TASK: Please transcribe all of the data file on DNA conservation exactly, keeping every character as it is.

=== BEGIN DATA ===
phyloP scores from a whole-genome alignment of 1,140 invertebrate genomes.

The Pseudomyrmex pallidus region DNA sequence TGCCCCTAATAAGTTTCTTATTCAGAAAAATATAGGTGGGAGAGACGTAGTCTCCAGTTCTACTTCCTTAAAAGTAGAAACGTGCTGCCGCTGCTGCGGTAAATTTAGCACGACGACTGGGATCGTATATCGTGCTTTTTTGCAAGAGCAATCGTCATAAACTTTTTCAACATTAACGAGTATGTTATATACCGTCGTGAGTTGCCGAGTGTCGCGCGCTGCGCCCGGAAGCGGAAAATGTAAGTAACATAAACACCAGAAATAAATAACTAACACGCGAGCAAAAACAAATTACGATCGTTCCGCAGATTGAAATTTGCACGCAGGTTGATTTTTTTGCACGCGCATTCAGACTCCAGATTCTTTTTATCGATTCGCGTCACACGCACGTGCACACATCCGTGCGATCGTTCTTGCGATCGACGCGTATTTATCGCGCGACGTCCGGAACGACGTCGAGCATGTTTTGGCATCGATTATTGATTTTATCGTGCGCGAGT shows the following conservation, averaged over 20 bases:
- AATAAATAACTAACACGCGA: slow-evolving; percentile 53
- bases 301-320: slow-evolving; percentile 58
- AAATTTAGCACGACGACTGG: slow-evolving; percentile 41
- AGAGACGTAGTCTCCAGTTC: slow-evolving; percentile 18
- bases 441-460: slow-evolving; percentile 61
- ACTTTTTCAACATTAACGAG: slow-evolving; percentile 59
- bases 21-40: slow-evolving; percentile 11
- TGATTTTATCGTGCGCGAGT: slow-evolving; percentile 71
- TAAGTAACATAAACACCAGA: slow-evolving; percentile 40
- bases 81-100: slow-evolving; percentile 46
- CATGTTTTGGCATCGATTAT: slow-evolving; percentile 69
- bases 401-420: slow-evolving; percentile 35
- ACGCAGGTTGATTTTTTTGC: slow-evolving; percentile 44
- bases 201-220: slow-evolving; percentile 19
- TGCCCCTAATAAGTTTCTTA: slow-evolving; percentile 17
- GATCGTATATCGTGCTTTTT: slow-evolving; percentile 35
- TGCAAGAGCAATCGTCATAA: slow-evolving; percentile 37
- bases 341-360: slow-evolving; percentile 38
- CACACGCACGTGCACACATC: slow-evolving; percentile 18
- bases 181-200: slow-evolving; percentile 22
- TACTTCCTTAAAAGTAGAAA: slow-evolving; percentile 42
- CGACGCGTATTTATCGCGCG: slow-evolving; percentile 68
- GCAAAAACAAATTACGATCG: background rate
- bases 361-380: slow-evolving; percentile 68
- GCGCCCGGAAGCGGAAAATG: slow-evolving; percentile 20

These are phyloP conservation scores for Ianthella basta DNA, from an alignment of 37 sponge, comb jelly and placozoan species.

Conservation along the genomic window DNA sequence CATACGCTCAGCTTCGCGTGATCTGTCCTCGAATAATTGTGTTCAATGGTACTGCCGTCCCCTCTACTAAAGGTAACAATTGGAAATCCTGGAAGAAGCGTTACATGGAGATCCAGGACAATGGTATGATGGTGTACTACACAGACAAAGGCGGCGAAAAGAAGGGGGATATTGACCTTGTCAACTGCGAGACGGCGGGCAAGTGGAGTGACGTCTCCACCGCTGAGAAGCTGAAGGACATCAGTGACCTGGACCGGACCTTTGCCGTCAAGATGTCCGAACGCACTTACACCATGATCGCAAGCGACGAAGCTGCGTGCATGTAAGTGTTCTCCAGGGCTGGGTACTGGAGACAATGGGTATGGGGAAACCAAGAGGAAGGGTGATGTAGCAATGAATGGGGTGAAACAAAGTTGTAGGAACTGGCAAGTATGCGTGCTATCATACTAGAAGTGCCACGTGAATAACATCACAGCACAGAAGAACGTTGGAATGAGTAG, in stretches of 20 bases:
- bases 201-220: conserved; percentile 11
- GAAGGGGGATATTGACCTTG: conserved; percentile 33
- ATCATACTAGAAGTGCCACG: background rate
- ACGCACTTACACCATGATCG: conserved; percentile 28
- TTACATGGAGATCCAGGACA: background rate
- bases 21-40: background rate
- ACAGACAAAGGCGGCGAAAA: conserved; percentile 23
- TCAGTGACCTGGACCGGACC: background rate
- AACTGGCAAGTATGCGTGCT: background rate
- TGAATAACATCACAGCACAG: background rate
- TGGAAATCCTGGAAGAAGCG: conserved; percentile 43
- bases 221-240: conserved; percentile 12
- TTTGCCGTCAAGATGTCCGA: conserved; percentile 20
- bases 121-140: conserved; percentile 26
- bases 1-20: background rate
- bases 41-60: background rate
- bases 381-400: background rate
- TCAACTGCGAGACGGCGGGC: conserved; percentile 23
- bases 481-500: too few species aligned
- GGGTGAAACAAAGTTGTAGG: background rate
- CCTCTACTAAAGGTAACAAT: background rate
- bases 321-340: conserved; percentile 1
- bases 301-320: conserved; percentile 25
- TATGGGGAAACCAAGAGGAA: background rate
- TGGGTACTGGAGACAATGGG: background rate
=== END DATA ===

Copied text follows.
phyloP scores from a whole-genome alignment of 1,140 invertebrate genomes.

The Pseudomyrmex pallidus region DNA sequence TGCCCCTAATAAGTTTCTTATTCAGAAAAATATAGGTGGGAGAGACGTAGTCTCCAGTTCTACTTCCTTAAAAGTAGAAACGTGCTGCCGCTGCTGCGGTAAATTTAGCACGACGACTGGGATCGTATATCGTGCTTTTTTGCAAGAGCAATCGTCATAAACTTTTTCAACATTAACGAGTATGTTATATACCGTCGTGAGTTGCCGAGTGTCGCGCGCTGCGCCCGGAAGCGGAAAATGTAAGTAACATAAACACCAGAAATAAATAACTAACACGCGAGCAAAAACAAATTACGATCGTTCCGCAGATTGAAATTTGCACGCAGGTTGATTTTTTTGCACGCGCATTCAGACTCCAGATTCTTTTTATCGATTCGCGTCACACGCACGTGCACACATCCGTGCGATCGTTCTTGCGATCGACGCGTATTTATCGCGCGACGTCCGGAACGACGTCGAGCATGTTTTGGCATCGATTATTGATTTTATCGTGCGCGAGT shows the following conservation, averaged over 20 bases:
- AATAAATAACTAACACGCGA: slow-evolving; percentile 53
- bases 301-320: slow-evolving; percentile 58
- AAATTTAGCACGACGACTGG: slow-evolving; percentile 41
- AGAGACGTAGTCTCCAGTTC: slow-evolving; percentile 18
- bases 441-460: slow-evolving; percentile 61
- ACTTTTTCAACATTAACGAG: slow-evolving; percentile 59
- bases 21-40: slow-evolving; percentile 11
- TGATTTTATCGTGCGCGAGT: slow-evolving; percentile 71
- TAAGTAACATAAACACCAGA: slow-evolving; percentile 40
- bases 81-100: slow-evolving; percentile 46
- CATGTTTTGGCATCGATTAT: slow-evolving; percentile 69
- bases 401-420: slow-evolving; percentile 35
- ACGCAGGTTGATTTTTTTGC: slow-evolving; percentile 44
- bases 201-220: slow-evolving; percentile 19
- TGCCCCTAATAAGTTTCTTA: slow-evolving; percentile 17
- GATCGTATATCGTGCTTTTT: slow-evolving; percentile 35
- TGCAAGAGCAATCGTCATAA: slow-evolving; percentile 37
- bases 341-360: slow-evolving; percentile 38
- CACACGCACGTGCACACATC: slow-evolving; percentile 18
- bases 181-200: slow-evolving; percentile 22
- TACTTCCTTAAAAGTAGAAA: slow-evolving; percentile 42
- CGACGCGTATTTATCGCGCG: slow-evolving; percentile 68
- GCAAAAACAAATTACGATCG: background rate
- bases 361-380: slow-evolving; percentile 68
- GCGCCCGGAAGCGGAAAATG: slow-evolving; percentile 20

These are phyloP conservation scores for Ianthella basta DNA, from an alignment of 37 sponge, comb jelly and placozoan species.

Conservation along the genomic window DNA sequence CATACGCTCAGCTTCGCGTGATCTGTCCTCGAATAATTGTGTTCAATGGTACTGCCGTCCCCTCTACTAAAGGTAACAATTGGAAATCCTGGAAGAAGCGTTACATGGAGATCCAGGACAATGGTATGATGGTGTACTACACAGACAAAGGCGGCGAAAAGAAGGGGGATATTGACCTTGTCAACTGCGAGACGGCGGGCAAGTGGAGTGACGTCTCCACCGCTGAGAAGCTGAAGGACATCAGTGACCTGGACCGGACCTTTGCCGTCAAGATGTCCGAACGCACTTACACCATGATCGCAAGCGACGAAGCTGCGTGCATGTAAGTGTTCTCCAGGGCTGGGTACTGGAGACAATGGGTATGGGGAAACCAAGAGGAAGGGTGATGTAGCAATGAATGGGGTGAAACAAAGTTGTAGGAACTGGCAAGTATGCGTGCTATCATACTAGAAGTGCCACGTGAATAACATCACAGCACAGAAGAACGTTGGAATGAGTAG, in stretches of 20 bases:
- bases 201-220: conserved; percentile 11
- GAAGGGGGATATTGACCTTG: conserved; percentile 33
- ATCATACTAGAAGTGCCACG: background rate
- ACGCACTTACACCATGATCG: conserved; percentile 28
- TTACATGGAGATCCAGGACA: background rate
- bases 21-40: background rate
- ACAGACAAAGGCGGCGAAAA: conserved; percentile 23
- TCAGTGACCTGGACCGGACC: background rate
- AACTGGCAAGTATGCGTGCT: background rate
- TGAATAACATCACAGCACAG: background rate
- TGGAAATCCTGGAAGAAGCG: conserved; percentile 43
- bases 221-240: conserved; percentile 12
- TTTGCCGTCAAGATGTCCGA: conserved; percentile 20
- bases 121-140: conserved; percentile 26
- bases 1-20: background rate
- bases 41-60: background rate
- bases 381-400: background rate
- TCAACTGCGAGACGGCGGGC: conserved; percentile 23
- bases 481-500: too few species aligned
- GGGTGAAACAAAGTTGTAGG: background rate
- CCTCTACTAAAGGTAACAAT: background rate
- bases 321-340: conserved; percentile 1
- bases 301-320: conserved; percentile 25
- TATGGGGAAACCAAGAGGAA: background rate
- TGGGTACTGGAGACAATGGG: background rate